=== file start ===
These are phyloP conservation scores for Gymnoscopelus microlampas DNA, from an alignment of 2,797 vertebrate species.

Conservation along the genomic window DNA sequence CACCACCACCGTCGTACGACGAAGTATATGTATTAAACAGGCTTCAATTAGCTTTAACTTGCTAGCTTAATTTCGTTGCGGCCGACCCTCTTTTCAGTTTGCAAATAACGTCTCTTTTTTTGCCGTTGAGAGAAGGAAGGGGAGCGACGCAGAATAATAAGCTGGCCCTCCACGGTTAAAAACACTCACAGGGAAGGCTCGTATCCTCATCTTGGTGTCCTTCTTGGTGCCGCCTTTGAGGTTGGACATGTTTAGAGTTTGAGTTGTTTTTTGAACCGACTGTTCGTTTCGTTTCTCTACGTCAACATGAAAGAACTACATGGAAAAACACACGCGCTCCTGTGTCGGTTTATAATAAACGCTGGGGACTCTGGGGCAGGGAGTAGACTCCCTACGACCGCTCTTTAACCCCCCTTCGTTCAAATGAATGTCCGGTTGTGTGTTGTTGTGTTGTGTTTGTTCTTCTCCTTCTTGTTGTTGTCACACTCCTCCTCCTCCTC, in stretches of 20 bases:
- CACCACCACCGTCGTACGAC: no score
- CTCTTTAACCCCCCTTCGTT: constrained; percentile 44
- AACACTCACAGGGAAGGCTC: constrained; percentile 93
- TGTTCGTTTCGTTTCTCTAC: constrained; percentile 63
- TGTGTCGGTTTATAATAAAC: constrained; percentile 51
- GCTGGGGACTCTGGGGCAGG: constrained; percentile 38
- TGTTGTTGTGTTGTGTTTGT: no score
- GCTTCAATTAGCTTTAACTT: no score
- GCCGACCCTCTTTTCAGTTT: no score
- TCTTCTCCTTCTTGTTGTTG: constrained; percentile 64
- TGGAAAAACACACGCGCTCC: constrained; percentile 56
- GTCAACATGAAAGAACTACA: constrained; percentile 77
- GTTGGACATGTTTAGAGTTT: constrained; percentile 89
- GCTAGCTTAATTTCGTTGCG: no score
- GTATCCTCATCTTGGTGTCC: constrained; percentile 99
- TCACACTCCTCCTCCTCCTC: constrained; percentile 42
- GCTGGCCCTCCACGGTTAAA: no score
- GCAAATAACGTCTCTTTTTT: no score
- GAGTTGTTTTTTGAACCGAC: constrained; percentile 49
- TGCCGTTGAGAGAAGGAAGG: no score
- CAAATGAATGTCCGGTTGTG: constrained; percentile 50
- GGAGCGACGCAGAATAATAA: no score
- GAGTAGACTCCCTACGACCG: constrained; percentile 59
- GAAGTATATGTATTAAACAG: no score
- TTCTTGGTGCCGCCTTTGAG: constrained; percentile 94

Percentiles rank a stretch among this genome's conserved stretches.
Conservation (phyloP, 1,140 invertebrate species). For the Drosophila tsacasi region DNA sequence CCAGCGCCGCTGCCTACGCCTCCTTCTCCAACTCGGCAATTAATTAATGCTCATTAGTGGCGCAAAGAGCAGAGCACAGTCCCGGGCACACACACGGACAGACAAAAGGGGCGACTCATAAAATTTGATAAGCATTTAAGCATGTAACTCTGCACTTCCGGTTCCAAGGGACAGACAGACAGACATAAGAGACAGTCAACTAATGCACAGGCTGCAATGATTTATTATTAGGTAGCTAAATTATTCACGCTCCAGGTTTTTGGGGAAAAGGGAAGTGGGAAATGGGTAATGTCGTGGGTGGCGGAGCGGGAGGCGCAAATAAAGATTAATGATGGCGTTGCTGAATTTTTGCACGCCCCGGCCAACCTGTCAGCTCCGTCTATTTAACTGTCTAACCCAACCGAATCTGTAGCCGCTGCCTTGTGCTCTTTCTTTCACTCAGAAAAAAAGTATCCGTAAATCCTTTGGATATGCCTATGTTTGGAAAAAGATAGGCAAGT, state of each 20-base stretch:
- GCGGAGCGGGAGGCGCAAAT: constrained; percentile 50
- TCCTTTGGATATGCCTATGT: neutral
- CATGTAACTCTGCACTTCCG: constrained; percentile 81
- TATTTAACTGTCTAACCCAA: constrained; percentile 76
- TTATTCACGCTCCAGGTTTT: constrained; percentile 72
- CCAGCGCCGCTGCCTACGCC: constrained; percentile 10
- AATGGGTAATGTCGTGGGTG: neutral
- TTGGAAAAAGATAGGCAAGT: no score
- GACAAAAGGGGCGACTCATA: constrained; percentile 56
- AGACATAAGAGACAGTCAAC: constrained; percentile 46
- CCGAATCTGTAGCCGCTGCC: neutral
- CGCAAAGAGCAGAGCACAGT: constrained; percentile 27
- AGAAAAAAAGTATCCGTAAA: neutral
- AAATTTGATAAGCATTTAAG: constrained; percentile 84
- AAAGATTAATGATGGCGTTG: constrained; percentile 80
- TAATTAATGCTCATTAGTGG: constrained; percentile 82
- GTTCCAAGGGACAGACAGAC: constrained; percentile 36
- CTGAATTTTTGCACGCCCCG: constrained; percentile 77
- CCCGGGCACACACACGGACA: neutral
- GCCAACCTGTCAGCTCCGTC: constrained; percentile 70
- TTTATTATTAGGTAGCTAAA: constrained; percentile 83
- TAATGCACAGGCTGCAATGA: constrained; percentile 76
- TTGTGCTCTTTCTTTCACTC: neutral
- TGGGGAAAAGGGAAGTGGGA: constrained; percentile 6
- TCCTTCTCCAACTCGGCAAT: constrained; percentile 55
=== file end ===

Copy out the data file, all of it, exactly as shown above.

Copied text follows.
These are phyloP conservation scores for Gymnoscopelus microlampas DNA, from an alignment of 2,797 vertebrate species.

Conservation along the genomic window DNA sequence CACCACCACCGTCGTACGACGAAGTATATGTATTAAACAGGCTTCAATTAGCTTTAACTTGCTAGCTTAATTTCGTTGCGGCCGACCCTCTTTTCAGTTTGCAAATAACGTCTCTTTTTTTGCCGTTGAGAGAAGGAAGGGGAGCGACGCAGAATAATAAGCTGGCCCTCCACGGTTAAAAACACTCACAGGGAAGGCTCGTATCCTCATCTTGGTGTCCTTCTTGGTGCCGCCTTTGAGGTTGGACATGTTTAGAGTTTGAGTTGTTTTTTGAACCGACTGTTCGTTTCGTTTCTCTACGTCAACATGAAAGAACTACATGGAAAAACACACGCGCTCCTGTGTCGGTTTATAATAAACGCTGGGGACTCTGGGGCAGGGAGTAGACTCCCTACGACCGCTCTTTAACCCCCCTTCGTTCAAATGAATGTCCGGTTGTGTGTTGTTGTGTTGTGTTTGTTCTTCTCCTTCTTGTTGTTGTCACACTCCTCCTCCTCCTC, in stretches of 20 bases:
- CACCACCACCGTCGTACGAC: no score
- CTCTTTAACCCCCCTTCGTT: constrained; percentile 44
- AACACTCACAGGGAAGGCTC: constrained; percentile 93
- TGTTCGTTTCGTTTCTCTAC: constrained; percentile 63
- TGTGTCGGTTTATAATAAAC: constrained; percentile 51
- GCTGGGGACTCTGGGGCAGG: constrained; percentile 38
- TGTTGTTGTGTTGTGTTTGT: no score
- GCTTCAATTAGCTTTAACTT: no score
- GCCGACCCTCTTTTCAGTTT: no score
- TCTTCTCCTTCTTGTTGTTG: constrained; percentile 64
- TGGAAAAACACACGCGCTCC: constrained; percentile 56
- GTCAACATGAAAGAACTACA: constrained; percentile 77
- GTTGGACATGTTTAGAGTTT: constrained; percentile 89
- GCTAGCTTAATTTCGTTGCG: no score
- GTATCCTCATCTTGGTGTCC: constrained; percentile 99
- TCACACTCCTCCTCCTCCTC: constrained; percentile 42
- GCTGGCCCTCCACGGTTAAA: no score
- GCAAATAACGTCTCTTTTTT: no score
- GAGTTGTTTTTTGAACCGAC: constrained; percentile 49
- TGCCGTTGAGAGAAGGAAGG: no score
- CAAATGAATGTCCGGTTGTG: constrained; percentile 50
- GGAGCGACGCAGAATAATAA: no score
- GAGTAGACTCCCTACGACCG: constrained; percentile 59
- GAAGTATATGTATTAAACAG: no score
- TTCTTGGTGCCGCCTTTGAG: constrained; percentile 94

Percentiles rank a stretch among this genome's conserved stretches.
Conservation (phyloP, 1,140 invertebrate species). For the Drosophila tsacasi region DNA sequence CCAGCGCCGCTGCCTACGCCTCCTTCTCCAACTCGGCAATTAATTAATGCTCATTAGTGGCGCAAAGAGCAGAGCACAGTCCCGGGCACACACACGGACAGACAAAAGGGGCGACTCATAAAATTTGATAAGCATTTAAGCATGTAACTCTGCACTTCCGGTTCCAAGGGACAGACAGACAGACATAAGAGACAGTCAACTAATGCACAGGCTGCAATGATTTATTATTAGGTAGCTAAATTATTCACGCTCCAGGTTTTTGGGGAAAAGGGAAGTGGGAAATGGGTAATGTCGTGGGTGGCGGAGCGGGAGGCGCAAATAAAGATTAATGATGGCGTTGCTGAATTTTTGCACGCCCCGGCCAACCTGTCAGCTCCGTCTATTTAACTGTCTAACCCAACCGAATCTGTAGCCGCTGCCTTGTGCTCTTTCTTTCACTCAGAAAAAAAGTATCCGTAAATCCTTTGGATATGCCTATGTTTGGAAAAAGATAGGCAAGT, state of each 20-base stretch:
- GCGGAGCGGGAGGCGCAAAT: constrained; percentile 50
- TCCTTTGGATATGCCTATGT: neutral
- CATGTAACTCTGCACTTCCG: constrained; percentile 81
- TATTTAACTGTCTAACCCAA: constrained; percentile 76
- TTATTCACGCTCCAGGTTTT: constrained; percentile 72
- CCAGCGCCGCTGCCTACGCC: constrained; percentile 10
- AATGGGTAATGTCGTGGGTG: neutral
- TTGGAAAAAGATAGGCAAGT: no score
- GACAAAAGGGGCGACTCATA: constrained; percentile 56
- AGACATAAGAGACAGTCAAC: constrained; percentile 46
- CCGAATCTGTAGCCGCTGCC: neutral
- CGCAAAGAGCAGAGCACAGT: constrained; percentile 27
- AGAAAAAAAGTATCCGTAAA: neutral
- AAATTTGATAAGCATTTAAG: constrained; percentile 84
- AAAGATTAATGATGGCGTTG: constrained; percentile 80
- TAATTAATGCTCATTAGTGG: constrained; percentile 82
- GTTCCAAGGGACAGACAGAC: constrained; percentile 36
- CTGAATTTTTGCACGCCCCG: constrained; percentile 77
- CCCGGGCACACACACGGACA: neutral
- GCCAACCTGTCAGCTCCGTC: constrained; percentile 70
- TTTATTATTAGGTAGCTAAA: constrained; percentile 83
- TAATGCACAGGCTGCAATGA: constrained; percentile 76
- TTGTGCTCTTTCTTTCACTC: neutral
- TGGGGAAAAGGGAAGTGGGA: constrained; percentile 6
- TCCTTCTCCAACTCGGCAAT: constrained; percentile 55